UKIP Manifesto: What it means for your business

Posted on: April 30th, 2015

Next in our review of the political parties’ manifestos is UKIP. In its 76 page manifesto document, UKIP make the following policy pledges in relation to employment.

Leave Europe.

Um…?

Okay, okay. Whilst UKIP’s main policy is of course the withdrawal from the EU, which would have inevitable consequences for UK employment law, combing through the manifesto, there are other pledges which are relevant to employers, including:

  • Introducing an Australian-style points-based system to manage the number and skills of people entering the country and highly skilled work visas to be limited to 50,000. On the face of it, a straightforward pledge, but one which doesn’t answer the fairly obvious question of what will happen to those employers who rely on unskilled foreign-born workers to keep the business running.
  • UKIP also promises it will be “fighting the stigma around mental illness and supporting those seeking to get back into work”. A worthy statement that everyone would no doubt agree with. We’d love to tell you how UKIP will do this, but they’ve forgotten to tell us in the manifesto.
  • UKIP will “introduce a “License to Manage” as a statutory requirement to prevent incompetent, negligent or bullying managers being moved sideways or re-employed by the NHS as external consultants”. We love this one. Think about it: a statutory requirement that managers have a “License to Manage”, much in the same way that drivers are required to have a License to Drive. Will there be a points-based system for minor infringements? Will we soon hear managers up and down the country announcing “Oh I’d love to join in with that slightly risqué workplace banter but I’ve got 9 points on my Management License”? Or “It wasn’t me harassing that employee, it was my wife. She’ll take the points”? (wrong party surely? – Ed.)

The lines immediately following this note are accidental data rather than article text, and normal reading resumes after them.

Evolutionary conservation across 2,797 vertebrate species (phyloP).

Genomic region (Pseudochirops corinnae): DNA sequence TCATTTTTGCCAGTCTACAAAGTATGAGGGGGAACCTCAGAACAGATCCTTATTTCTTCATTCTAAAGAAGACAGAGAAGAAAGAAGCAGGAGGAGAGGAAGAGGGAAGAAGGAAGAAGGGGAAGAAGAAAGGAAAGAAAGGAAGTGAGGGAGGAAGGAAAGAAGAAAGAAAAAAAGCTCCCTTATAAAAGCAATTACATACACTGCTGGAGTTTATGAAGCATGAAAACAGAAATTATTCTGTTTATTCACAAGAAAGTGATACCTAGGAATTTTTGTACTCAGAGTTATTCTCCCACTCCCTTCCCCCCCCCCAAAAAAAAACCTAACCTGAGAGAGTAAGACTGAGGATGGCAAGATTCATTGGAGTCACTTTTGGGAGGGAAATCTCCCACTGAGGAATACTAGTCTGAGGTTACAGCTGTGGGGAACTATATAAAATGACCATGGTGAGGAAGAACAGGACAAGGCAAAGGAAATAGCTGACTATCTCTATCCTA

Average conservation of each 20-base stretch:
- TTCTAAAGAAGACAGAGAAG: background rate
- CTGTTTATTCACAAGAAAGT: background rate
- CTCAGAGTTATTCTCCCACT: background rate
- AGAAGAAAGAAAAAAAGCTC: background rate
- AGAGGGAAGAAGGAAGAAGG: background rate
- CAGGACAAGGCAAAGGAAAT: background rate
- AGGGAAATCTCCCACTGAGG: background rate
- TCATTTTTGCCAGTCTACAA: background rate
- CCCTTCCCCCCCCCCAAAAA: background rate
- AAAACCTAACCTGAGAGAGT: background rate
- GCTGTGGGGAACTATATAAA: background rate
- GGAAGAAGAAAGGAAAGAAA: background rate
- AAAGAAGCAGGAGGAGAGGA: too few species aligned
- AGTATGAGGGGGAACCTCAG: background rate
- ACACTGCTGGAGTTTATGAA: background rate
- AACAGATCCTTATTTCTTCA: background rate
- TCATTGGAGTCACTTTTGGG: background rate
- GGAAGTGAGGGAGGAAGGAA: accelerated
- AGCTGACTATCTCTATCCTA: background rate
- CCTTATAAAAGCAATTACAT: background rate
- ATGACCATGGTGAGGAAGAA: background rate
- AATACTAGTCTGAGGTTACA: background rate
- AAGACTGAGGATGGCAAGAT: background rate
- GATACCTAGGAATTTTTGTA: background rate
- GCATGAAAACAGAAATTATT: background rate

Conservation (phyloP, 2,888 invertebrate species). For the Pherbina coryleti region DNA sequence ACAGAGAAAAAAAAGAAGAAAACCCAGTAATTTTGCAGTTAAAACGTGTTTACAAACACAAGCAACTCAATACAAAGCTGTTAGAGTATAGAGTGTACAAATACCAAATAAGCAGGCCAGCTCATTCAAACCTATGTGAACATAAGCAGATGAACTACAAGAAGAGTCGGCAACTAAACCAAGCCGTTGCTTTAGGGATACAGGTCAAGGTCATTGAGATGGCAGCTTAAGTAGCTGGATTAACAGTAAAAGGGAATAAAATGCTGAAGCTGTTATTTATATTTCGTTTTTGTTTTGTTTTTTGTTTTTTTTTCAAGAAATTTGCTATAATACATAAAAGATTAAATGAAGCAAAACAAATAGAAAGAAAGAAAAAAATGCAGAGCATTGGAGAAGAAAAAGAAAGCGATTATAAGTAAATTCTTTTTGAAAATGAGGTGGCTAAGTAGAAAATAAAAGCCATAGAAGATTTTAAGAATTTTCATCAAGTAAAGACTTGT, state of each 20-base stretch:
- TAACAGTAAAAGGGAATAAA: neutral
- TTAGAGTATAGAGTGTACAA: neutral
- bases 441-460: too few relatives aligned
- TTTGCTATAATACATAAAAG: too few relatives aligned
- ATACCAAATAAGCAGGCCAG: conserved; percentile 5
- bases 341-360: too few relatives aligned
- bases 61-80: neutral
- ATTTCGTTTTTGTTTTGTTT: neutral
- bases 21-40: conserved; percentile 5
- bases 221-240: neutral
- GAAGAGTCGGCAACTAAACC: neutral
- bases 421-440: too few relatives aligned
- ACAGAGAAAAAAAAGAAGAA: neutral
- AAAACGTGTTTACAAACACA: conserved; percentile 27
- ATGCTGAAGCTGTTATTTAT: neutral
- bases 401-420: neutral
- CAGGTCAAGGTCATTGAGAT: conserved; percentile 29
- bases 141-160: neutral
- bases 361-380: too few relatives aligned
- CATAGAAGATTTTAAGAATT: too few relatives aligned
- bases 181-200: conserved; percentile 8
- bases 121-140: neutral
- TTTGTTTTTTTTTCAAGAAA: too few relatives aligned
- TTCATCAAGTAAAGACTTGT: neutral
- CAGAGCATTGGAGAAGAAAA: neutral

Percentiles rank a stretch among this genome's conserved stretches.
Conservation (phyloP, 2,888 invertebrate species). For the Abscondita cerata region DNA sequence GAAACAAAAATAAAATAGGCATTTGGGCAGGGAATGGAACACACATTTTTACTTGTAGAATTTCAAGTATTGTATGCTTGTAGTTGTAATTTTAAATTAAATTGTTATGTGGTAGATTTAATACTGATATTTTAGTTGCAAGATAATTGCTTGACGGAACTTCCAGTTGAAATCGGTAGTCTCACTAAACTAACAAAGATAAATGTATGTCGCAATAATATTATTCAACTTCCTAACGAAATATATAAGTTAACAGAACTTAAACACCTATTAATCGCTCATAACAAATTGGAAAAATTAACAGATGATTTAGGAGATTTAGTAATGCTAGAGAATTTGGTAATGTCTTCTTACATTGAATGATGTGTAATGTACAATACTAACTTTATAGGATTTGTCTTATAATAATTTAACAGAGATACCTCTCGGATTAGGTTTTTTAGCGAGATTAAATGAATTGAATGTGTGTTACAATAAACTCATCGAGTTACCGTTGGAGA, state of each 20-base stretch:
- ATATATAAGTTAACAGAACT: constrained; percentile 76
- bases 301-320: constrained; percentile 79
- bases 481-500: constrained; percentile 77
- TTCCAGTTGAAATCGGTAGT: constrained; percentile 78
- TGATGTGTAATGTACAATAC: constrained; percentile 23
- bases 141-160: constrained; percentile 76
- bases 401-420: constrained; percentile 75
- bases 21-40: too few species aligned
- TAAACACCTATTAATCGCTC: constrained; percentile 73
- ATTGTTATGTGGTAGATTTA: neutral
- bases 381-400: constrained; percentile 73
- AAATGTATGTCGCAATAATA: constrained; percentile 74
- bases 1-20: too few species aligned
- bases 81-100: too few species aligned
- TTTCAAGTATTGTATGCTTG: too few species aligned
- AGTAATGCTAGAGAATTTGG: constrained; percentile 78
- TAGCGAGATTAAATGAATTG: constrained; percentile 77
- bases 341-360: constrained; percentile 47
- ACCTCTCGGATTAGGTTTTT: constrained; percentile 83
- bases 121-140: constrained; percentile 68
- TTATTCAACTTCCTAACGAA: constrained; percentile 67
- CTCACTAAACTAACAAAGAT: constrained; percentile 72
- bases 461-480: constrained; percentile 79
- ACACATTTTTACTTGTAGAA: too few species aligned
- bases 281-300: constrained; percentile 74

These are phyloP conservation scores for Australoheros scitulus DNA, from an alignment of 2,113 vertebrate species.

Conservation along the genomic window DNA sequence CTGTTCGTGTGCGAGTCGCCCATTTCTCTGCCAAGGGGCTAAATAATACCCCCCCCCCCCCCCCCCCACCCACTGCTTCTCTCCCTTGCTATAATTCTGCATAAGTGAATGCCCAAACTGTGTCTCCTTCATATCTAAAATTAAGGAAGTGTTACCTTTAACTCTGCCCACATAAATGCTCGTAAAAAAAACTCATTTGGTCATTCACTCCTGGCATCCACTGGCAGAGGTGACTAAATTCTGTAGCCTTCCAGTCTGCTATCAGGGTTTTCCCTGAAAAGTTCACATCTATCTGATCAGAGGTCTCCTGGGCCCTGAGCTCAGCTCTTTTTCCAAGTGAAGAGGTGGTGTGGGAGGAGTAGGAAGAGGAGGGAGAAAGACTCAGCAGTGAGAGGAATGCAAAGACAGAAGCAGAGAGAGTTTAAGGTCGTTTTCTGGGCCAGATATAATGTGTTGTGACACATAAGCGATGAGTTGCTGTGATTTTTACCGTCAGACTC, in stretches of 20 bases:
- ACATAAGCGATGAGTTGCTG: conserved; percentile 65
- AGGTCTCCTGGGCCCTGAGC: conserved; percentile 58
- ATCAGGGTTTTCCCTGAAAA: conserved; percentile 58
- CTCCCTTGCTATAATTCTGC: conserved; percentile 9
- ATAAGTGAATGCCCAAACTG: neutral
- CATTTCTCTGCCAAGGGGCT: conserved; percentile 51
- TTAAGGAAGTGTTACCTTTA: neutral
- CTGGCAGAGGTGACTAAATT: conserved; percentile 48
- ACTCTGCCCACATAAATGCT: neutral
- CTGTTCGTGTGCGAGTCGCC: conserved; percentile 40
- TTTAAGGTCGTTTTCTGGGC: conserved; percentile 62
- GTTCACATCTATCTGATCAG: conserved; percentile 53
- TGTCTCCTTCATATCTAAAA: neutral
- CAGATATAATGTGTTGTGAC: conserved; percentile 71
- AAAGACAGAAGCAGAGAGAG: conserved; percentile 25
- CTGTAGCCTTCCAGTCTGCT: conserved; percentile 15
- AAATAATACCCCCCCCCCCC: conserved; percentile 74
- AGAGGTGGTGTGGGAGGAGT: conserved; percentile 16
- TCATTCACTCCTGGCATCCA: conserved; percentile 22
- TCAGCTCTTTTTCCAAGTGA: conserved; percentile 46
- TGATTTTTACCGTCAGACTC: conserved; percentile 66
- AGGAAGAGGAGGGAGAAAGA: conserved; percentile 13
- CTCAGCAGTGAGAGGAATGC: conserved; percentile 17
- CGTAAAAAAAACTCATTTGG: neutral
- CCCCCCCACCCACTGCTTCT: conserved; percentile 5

• UKIP will scrap the EU working time directive which limits the working week to 48 hours. We’re confident that forcing people to work more hours with no option to refuse will be a big vote winner.
  • UKIP will not allow NHS or third parties under contract to employ home care workers on zero hours contracts. Also on the subject of zero hours contracts, UKIP will introduce a legally binding code of conduct stipulating that businesses hiring 50 or more people must give workers on zero hours contracts either a full or part time contract after one year, if the worker requests it. UKIP will also ban exclusivity clauses in zero hours contracts and workers on zero hours contracts must be given at least 12 hour advance notice of work (and, once notice has been given, they must be paid for it, irrespective of whether or not they are actually needed). Unfortunately, UKIP (and, to be fair, every other party out there) is overlooking the fundamental issue that until we come up with a definition of “zero hours contracts” that can’t be immediately overcome by guaranteeing a person one hour of work a week, restrictions on their use are absolutely meaningless.
  • UKIP will ensure that travel between home care appointments is “working time” for the purposes of calculating the national minimum wage. This is of course already the case so we assume that by “ensure” UKIP means “take steps to enforce the law”.
  • UKIP will impose a statutory duty on all primary schools to offer before and after school care from 8am to 6pm during term time, with optional extension to all day provision during school holidays. Good news for working parents, possibly less so for primary schools.
  • As has previously been well publicised, UKIP will allow British businesses to choose to employ British citizens ahead of non-British citizens. As our readers will appreciate, under the current law, this would be called discrimination.
  • UKIP will enforce the minimum wage. How, it is not entirely clear.

After leaving the EU, UKIP will “adopt EU-driven workers’ rights into UK law”. Apart from the prohibition on working more than 48 hours a week. Or the prohibition on race discrimination in recruitment.

  • UKIP will also allow young people to start an apprenticeship in place of four non-core subjects at GCSE.
  • UKIP will introduce a new bank holiday: 23 April (St George’s Day) in England and 1 March (St David’s Day) in Wales. Few people would be too unhappy with this.

And finally…

Away from employment law, UKIP have promised to introduce the Citizen’s Initiative: “every two years we will allow a national referendum on the issues of greatest importance to the British public, gathered via an approved petition, provided the petition has more than two million signatures”.

Presumably this means we can have a national referendum on reinstating Jeremy Clarkson?

Next up, it’s over to the Liberal Democrats. Is anyone still wearing their, slightly faded, “I agree with Nick” T-shirt from five years ago?